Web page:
After a contentious recount, Bill Nelson has conceded the senate race to Rick Scott. Before the recount, both President Trump and Rick Scott said, without evidence, that the election had been tainted with widespread fraud. Trump even advanced the bizarre claim of voters changing clothes in their cars to vote again. As this is being written, the election has come to an end without any evidence of voter fraud or other electoral misdeeds. To be fair, there were problems in some counties—especially Broward. There were also problems with ballot design, but this did not seem to favor any particular candidate. Good ballot design is difficult, but it should be something that enjoys bipartisan support—since such design flaws would generally seem to provide no advantage to either side. Rather importantly, as has long been the case, felons were not permitted to vote—thus disenfranchising about 1.5 million citizens. This race-driven policy has been, in part, undone in this past election, which might change elections to come. But, let us return to the allegations of fraud.
Given that there has been no evidence of fraud or other illegalities, it might be wondered why Trump and Scott pushed their lies so hard on the national stage. One obvious reason is that the untrue claim of voter fraud has been a stock talking point for the Republicans for a long time. As such, it makes sense that Trump and Scott would parrot this party line—it has become something Republicans just seem to say. Interestingly, both Trump and Scott made these accusations in the face of their own victories, so one could say that Trump and Scott said they won fraudulent elections. In the case of Trump, he was enraged that he had been thrashed in the popular vote while winning by the electoral college (something he had railed against in the past).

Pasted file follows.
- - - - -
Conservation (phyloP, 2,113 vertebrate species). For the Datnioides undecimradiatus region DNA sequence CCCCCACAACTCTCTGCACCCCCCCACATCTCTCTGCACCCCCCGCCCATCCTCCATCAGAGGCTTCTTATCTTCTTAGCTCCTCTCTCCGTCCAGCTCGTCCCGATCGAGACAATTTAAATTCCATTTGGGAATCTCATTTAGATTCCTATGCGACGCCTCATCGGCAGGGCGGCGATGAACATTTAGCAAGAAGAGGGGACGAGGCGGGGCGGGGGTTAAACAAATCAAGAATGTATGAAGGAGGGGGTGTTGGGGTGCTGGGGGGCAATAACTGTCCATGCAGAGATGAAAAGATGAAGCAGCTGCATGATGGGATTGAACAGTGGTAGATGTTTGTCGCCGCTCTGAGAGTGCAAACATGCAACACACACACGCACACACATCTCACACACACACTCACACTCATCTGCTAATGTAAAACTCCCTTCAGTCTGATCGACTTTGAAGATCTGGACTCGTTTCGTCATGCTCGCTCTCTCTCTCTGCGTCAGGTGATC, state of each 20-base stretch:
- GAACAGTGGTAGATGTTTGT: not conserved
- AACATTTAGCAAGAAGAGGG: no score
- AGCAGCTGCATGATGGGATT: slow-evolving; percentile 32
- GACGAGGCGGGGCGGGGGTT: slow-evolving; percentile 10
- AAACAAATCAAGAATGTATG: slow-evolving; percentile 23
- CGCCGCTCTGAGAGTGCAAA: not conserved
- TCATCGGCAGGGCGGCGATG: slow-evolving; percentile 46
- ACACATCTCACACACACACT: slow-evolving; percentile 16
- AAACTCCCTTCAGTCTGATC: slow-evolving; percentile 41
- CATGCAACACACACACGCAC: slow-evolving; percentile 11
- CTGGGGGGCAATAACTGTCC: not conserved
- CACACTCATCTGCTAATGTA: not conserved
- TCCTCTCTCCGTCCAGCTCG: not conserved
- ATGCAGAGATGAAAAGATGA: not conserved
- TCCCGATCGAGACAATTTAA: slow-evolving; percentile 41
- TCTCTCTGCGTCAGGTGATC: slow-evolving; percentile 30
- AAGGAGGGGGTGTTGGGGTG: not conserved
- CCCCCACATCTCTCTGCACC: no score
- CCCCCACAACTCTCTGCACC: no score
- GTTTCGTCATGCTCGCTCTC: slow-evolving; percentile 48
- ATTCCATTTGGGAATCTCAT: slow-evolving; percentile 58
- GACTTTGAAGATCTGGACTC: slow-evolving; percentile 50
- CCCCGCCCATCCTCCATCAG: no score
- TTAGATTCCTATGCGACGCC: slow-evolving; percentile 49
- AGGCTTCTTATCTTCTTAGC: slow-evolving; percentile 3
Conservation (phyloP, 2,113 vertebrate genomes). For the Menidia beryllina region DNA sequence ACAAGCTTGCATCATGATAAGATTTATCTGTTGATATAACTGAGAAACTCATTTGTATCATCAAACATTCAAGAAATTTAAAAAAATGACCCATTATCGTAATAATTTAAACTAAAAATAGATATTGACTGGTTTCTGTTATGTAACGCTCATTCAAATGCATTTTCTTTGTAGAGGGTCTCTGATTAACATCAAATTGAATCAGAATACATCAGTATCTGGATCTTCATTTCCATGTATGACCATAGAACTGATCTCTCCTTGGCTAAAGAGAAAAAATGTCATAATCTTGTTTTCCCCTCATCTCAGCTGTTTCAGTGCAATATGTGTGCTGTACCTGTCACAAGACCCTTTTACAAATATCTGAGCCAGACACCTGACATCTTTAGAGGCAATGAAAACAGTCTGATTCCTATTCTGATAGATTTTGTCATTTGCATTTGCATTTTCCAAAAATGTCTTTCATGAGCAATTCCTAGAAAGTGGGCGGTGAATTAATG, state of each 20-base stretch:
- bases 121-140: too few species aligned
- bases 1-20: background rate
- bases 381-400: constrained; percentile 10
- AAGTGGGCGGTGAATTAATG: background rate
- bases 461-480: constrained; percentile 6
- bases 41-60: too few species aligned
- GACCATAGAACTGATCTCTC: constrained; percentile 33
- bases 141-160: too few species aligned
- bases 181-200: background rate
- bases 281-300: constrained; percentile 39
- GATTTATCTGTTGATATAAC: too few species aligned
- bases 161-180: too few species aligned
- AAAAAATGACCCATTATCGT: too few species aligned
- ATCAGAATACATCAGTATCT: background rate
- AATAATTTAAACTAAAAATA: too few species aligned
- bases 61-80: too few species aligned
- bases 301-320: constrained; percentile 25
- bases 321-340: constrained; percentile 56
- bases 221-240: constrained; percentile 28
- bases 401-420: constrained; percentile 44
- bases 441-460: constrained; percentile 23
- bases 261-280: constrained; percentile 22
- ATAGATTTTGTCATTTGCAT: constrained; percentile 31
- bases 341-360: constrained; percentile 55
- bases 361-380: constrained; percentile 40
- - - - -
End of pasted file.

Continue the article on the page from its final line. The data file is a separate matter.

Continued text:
It should be noted that the Democrats have a narrative of voter suppression which they present at least as often as Republicans cry out about voter fraud. But, there is a difference: voter fraud is infinitesimal while voter suppression has a meaningful impact on elections. In the case of Scott, he was clearly worried that he might lose, which leads to a second likely reason.
Second, Scott had an excellent practical reason to raise the specter of fraud: there was a chance that he might lose the election. Presumably he hoped that this would benefit him in the realm of public opinion or otherwise yield some advantage in achieving victory—perhaps by ending the vote counting early. To be fair to Scott, Democrats bring up voter suppression when they are losing (or have lost). But, as noted before, Scott and Trump have never been able to provide evidence of voter fraud, but there is clear evidence of voter suppression. The most obvious examples in Florida are the racist law excluding felons from voting and Scott’s Kafkaesque process for restoring voting rights. Scott has openly claimed the process is arbitrary and the available information shows that Scott favored restoring voting rights to whites and Republicans. Florida has about 1.5 million felons who could vote, so Scott’s control over the restoration voting rights gave him considerable power over elections. As such, while fraud did not cost him the election, his control over felon’s voting rights helped him achieve victory.